All of these hitch types are for conventional towing—your hitch will be mounted behind your towing vehicle.
You will probably begin your RV and camper journey by towing a vehicle in this fashion.
As you gain experience and move onto larger vehicles, you may choose to move away from conventional towing and opt for a fifth wheel configuration.
4. Wiring—What’s What And How Does It Work?
Wiring is necessary when hauling your camper or recreational vehicle. Wiring allows your camper’s system to tie directly into that of your towing vehicle.
This is what lets others know you are braking or changing lanes. Don’t skimp on an appropriate wiring system.
Your options for wiring are as follows, and may depend on your needs as well as what vehicles you are working with:
- 4-Way Connectors: Provide your basic electrical hookup. With 4-way connectors, you will have running, turn, and brake lights. An additional pin provides the needed ground wire. Many light-duty trailers will use the 4-way connector.
- 5-Way Connectors: Provide the same as 4-way connectors, but also have a fifth wire. That fifth wire ties into the brake system and turns off the trailer’s brakes when reversing.
- 6-Way Connectors: Usually used for gooseneck and boat trailers, they allow for a trailer brake controller as well as a battery connection.
- 7-Way Connectors: Frequently found on your larger recreational vehicles, they allow for running, turn, brake, trailer brake, reverse, and auxiliary power.
5. Know What You Can Tow
Just because your vehicle technically can, doesn’t mean it really should.
Make sure you know exactly what you’re capable of towing—and how much you’re actually hauling.
Many trailers and campers have their weight listed as a “dry” weight. This dry weight doesn’t account for any additions. Suitcases, other items, even certain appliances, may not make it into the dry weight figure.
When you’re looking at how much weight you’re hauling, you must factor in all of the weight.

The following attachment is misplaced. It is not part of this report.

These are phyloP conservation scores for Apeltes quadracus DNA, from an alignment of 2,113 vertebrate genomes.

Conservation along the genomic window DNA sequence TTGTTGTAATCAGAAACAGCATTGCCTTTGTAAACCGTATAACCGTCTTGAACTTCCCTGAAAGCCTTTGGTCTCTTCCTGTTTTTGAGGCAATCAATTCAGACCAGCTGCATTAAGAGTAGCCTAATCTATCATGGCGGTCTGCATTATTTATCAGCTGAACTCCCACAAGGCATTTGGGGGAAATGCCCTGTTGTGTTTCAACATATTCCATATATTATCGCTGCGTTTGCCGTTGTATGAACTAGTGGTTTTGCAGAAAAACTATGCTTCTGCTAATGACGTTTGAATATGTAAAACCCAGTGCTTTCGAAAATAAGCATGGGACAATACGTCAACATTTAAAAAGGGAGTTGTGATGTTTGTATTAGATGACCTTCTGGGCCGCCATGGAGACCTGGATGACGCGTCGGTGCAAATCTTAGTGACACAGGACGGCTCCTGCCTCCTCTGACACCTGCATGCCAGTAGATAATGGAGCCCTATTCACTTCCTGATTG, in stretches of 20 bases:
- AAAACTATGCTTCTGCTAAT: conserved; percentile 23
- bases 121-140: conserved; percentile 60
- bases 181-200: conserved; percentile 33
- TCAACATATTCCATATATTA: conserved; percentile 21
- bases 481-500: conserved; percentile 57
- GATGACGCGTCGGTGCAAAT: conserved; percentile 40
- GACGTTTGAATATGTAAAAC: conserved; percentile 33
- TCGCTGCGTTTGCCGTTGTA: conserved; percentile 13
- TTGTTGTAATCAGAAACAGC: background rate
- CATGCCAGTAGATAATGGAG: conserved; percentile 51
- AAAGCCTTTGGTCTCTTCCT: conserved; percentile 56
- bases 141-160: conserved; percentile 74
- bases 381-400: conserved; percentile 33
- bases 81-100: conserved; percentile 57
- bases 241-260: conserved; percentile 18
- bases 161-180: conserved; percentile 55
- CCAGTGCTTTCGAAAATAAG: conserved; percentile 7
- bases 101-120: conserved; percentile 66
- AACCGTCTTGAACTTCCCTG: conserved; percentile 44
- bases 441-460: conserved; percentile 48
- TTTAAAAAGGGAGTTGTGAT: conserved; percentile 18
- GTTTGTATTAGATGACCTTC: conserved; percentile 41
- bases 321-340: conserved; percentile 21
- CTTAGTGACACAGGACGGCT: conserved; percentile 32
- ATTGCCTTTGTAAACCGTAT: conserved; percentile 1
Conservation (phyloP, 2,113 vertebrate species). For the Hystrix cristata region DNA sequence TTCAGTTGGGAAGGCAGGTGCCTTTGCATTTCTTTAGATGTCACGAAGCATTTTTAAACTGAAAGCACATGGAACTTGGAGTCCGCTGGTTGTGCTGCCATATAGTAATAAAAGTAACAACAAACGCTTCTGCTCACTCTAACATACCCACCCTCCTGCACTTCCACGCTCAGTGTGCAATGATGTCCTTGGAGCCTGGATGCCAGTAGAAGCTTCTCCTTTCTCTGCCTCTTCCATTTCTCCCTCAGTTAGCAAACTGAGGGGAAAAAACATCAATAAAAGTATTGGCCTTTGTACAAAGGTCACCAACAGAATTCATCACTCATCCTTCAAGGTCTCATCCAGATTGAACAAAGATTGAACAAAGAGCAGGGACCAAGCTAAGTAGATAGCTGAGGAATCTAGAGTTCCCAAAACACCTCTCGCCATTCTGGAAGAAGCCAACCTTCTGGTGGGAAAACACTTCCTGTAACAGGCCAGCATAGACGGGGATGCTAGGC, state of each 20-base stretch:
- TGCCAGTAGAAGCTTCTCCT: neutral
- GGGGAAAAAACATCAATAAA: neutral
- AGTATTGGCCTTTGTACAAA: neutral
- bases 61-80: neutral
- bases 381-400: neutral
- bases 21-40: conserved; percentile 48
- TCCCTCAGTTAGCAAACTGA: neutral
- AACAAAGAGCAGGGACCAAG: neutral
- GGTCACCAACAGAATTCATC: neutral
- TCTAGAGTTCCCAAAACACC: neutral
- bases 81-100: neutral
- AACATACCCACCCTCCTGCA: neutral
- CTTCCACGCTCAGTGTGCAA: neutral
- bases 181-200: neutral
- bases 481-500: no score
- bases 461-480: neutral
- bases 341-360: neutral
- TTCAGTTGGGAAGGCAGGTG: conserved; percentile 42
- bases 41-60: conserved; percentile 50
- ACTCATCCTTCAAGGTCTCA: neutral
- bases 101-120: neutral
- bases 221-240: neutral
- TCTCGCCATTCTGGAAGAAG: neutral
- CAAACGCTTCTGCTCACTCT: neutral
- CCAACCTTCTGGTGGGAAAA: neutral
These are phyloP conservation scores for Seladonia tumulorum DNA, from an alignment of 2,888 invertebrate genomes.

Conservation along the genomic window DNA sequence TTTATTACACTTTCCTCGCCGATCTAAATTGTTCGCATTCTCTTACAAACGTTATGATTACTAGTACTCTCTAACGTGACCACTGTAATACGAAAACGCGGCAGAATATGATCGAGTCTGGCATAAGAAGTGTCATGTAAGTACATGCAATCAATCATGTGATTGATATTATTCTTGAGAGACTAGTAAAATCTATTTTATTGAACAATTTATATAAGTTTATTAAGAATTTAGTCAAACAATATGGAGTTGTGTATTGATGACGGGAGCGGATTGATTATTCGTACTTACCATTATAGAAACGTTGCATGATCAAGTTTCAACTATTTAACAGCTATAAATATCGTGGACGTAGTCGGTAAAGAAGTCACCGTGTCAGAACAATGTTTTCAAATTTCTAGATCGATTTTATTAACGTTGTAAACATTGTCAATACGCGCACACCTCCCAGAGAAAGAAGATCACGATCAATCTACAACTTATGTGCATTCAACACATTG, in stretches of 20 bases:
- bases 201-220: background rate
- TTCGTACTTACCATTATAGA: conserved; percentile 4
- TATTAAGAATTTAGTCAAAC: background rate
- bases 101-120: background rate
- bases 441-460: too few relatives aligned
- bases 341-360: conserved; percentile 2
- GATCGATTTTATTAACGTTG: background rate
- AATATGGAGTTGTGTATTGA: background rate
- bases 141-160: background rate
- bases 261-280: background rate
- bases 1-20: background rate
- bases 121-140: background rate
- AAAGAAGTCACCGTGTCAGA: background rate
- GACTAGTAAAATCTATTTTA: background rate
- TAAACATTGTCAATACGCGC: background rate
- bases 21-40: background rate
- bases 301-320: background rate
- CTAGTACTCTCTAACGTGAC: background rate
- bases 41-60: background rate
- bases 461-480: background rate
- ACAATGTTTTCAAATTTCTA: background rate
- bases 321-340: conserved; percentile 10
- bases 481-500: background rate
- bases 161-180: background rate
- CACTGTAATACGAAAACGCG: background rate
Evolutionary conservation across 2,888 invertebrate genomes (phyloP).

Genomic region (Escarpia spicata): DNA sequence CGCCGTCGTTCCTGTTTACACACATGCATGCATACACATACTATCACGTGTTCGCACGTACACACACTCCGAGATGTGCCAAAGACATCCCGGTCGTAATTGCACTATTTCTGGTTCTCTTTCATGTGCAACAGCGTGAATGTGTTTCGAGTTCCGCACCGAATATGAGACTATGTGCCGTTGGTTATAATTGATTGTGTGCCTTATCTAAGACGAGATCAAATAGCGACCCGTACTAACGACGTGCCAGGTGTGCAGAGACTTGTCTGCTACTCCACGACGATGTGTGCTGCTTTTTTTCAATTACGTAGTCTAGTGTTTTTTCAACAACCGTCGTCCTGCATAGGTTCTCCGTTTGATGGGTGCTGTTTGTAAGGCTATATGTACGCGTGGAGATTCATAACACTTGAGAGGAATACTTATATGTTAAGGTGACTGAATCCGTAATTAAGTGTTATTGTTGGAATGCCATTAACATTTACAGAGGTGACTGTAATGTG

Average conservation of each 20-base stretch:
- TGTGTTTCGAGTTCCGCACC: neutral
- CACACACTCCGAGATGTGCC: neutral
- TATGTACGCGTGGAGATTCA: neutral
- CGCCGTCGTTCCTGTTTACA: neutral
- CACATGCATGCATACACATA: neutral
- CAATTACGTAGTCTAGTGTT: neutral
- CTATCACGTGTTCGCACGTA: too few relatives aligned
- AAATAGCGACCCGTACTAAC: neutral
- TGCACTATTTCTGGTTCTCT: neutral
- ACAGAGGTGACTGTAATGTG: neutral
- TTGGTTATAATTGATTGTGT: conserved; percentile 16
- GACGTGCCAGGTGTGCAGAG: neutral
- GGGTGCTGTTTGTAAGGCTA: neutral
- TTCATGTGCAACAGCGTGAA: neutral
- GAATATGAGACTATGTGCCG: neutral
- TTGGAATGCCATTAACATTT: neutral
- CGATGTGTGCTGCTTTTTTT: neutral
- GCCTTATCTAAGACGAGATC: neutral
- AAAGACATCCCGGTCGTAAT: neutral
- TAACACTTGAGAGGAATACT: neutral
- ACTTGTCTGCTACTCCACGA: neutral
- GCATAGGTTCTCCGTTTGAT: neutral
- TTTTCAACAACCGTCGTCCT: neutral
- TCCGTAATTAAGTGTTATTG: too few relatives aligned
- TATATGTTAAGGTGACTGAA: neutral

If your towing vehicle can’t handle the weight you’re hauling, you’re at risk for damaging—or even ruining—your motor, transmission, or your suspension.
Your owner’s manual can help you determine how much weight your vehicle should be pulling.
How much your vehicle is able to tow will help dictate the kind of trailers you can tow. Something best suited to light-duty hauling won’t be able to pull a gooseneck trailer or be outfitted with a fifth wheel.
If you are using conventional towing, your hitch class will still enable you to pull quite a bit of weight. If you do decide you need something capable of more, a fifth wheel can be installed in the bed of your truck.
A fifth wheel allows for better weight distribution and eases the strain on your suspension system. It’s great for heavy loads and regular hauling. Most larger trucks will be outfitted with a fifth wheel.
6. Increase Your Vehicle’s Performance
You should make sure your vehicle is ready to tow before setting out on the road.
Taking care of maintenance needs is a great step. There are also some things you can do to increase the performance of your vehicle.
Hauling means your engine is working harder than under regular circumstances. If you’re spending times on hills and curves with a lot of acceleration and deceleration, this can mean an increase in RPMs.
This can lead to overheating and engine problems. Installing a cold air intake can help mitigate some of the problems that come along with hauling.
Your vehicle will get more oxygen where it’s needed. The oxygen will bring with it more power and better performance—no matter where you’re driving.
Aftermarket alterations are always an option, as well. Talk with your shop about exhaust system alterations you can make to have a more efficient system in place.
Remember that the key to performing well is going to be in facilitating function and reducing wear and stressors.
7. Smooth Driving
If you’ve spent any time on the road with your camper in tow, you may be familiar with “sway.” The wind, the motion of the vehicles, and the road itself can all contribute to extra sway.